Saturday, 9 November 2013

Leila's Hair Museum * Independence, Missouri

I was knocked sideways when I came across Leila’s Hair Museum - the only hair museum in the world, boasting over 600 hair wreaths and over 2000 pieces of jewellery made of human hair. There is no exact date that can be pinpointed as to when and where hair art began, but it is known to have flourished in the Victorian times and can be traced back to the 12th century. Many pieces were for a memorial purpose; however this art form was also used as a keepsake of a loved one before cameras were invented. Hair was a token of love in these times as well as a remembrance of someone who passed away. The tradition of giving a lock of hair goes back hundreds, and even thousands of years and can be traced from different cultures as well as different time periods. The oldest brooch in the museum, with a piece of hair enclosed in a crystal case, was made in 1680. It arrived in the United States in the 1800s through a family in Sweden. The gentleman, who was the last of his bloodline, sold the brooch to the museum so future generations could admire the masterpiece.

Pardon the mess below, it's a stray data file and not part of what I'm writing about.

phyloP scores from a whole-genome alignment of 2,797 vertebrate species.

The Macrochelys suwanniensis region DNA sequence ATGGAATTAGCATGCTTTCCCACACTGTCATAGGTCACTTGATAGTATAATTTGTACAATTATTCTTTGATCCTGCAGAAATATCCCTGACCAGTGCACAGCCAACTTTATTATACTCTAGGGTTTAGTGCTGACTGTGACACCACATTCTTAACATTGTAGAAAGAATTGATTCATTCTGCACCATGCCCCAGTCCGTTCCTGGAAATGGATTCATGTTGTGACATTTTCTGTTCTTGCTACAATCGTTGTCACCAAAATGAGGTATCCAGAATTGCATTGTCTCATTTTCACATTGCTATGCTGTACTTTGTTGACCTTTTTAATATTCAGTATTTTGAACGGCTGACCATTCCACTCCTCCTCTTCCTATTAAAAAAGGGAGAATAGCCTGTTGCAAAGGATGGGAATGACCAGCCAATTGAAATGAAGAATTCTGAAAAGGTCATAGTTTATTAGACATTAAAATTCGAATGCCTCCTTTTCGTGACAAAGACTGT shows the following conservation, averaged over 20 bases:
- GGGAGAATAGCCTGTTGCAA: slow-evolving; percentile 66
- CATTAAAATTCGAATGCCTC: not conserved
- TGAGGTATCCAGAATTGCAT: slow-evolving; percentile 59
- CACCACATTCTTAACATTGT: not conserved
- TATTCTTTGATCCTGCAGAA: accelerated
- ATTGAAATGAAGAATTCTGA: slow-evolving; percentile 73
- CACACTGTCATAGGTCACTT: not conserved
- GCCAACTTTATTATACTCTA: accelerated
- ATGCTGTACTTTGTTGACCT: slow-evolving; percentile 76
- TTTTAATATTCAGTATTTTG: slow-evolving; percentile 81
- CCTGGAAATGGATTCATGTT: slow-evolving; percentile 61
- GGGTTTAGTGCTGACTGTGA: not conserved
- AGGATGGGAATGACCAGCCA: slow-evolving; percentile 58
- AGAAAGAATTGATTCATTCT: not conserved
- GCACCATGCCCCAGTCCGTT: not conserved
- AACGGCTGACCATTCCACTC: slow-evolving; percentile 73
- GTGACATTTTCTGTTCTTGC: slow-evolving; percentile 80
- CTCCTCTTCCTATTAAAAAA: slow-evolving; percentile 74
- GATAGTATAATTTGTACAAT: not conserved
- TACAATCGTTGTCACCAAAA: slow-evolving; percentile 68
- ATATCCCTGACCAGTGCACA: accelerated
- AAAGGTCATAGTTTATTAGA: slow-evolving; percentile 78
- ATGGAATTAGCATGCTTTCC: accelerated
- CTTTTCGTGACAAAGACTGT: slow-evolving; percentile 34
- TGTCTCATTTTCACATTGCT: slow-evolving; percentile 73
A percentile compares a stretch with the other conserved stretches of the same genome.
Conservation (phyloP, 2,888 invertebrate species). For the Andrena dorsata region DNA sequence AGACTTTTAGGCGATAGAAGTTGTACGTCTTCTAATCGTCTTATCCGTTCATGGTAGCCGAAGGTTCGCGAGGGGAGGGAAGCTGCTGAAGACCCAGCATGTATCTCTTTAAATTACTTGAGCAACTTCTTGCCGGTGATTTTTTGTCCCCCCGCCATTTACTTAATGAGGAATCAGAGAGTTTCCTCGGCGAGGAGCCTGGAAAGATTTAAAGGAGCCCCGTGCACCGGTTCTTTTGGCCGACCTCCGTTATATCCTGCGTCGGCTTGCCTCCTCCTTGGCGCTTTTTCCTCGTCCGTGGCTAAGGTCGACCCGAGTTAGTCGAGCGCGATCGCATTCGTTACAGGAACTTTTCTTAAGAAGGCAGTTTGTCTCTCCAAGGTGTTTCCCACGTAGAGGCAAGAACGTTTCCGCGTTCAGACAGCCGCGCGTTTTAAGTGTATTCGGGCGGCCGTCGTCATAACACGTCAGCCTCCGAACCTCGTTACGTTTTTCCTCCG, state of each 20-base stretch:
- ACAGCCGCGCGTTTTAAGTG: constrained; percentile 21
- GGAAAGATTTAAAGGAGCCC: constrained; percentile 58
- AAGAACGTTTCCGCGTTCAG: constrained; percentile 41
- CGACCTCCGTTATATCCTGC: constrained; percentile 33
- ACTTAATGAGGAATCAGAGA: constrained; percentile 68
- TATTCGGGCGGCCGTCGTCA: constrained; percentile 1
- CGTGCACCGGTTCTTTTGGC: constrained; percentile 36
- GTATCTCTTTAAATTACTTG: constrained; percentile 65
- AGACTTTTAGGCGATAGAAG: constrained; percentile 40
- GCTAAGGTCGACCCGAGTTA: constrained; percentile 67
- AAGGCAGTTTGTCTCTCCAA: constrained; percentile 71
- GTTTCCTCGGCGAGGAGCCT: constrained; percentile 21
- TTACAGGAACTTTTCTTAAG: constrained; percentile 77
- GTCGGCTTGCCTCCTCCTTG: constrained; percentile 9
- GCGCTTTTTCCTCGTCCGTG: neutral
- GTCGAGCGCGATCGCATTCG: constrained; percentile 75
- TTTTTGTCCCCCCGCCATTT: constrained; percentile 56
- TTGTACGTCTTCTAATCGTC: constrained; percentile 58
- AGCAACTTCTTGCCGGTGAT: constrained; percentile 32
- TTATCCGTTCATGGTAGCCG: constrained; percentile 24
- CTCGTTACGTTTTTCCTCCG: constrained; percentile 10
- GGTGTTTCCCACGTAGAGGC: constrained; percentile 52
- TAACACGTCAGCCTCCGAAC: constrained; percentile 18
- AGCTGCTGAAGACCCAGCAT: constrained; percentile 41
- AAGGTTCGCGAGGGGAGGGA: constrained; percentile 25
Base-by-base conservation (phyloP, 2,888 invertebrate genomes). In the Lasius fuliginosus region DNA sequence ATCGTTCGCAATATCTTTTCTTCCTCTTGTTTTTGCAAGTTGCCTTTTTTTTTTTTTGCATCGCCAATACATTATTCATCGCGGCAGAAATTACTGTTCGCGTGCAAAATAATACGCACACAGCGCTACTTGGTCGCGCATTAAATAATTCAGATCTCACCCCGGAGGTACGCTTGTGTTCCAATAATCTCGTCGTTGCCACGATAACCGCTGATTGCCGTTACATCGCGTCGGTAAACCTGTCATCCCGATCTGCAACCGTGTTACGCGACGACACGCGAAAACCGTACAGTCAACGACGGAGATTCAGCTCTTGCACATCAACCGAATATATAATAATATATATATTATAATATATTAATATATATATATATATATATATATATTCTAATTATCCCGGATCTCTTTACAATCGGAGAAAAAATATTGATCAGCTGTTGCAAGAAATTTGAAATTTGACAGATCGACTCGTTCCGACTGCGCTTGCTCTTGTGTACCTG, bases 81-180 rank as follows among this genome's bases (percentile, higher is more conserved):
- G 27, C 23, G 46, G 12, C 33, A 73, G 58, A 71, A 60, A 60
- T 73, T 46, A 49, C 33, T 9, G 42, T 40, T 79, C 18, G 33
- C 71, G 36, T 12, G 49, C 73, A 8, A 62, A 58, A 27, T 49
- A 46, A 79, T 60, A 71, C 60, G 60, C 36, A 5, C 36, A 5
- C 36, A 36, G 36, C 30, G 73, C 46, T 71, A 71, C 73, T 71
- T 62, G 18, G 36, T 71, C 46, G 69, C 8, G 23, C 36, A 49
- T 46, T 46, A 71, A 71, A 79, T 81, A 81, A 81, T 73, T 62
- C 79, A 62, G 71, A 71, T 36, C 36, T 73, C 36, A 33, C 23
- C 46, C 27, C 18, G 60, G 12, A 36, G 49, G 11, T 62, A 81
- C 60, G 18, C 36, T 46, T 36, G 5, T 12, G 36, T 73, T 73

There are many examples of embroidery using human hair such as the ones above.
There are also elaborately wrought wreaths and three-dimensional sculptures in the form of bouquets and devotional subjects. Below you can see specialized tools for working with hair. For more images and details of how to visit, click here.


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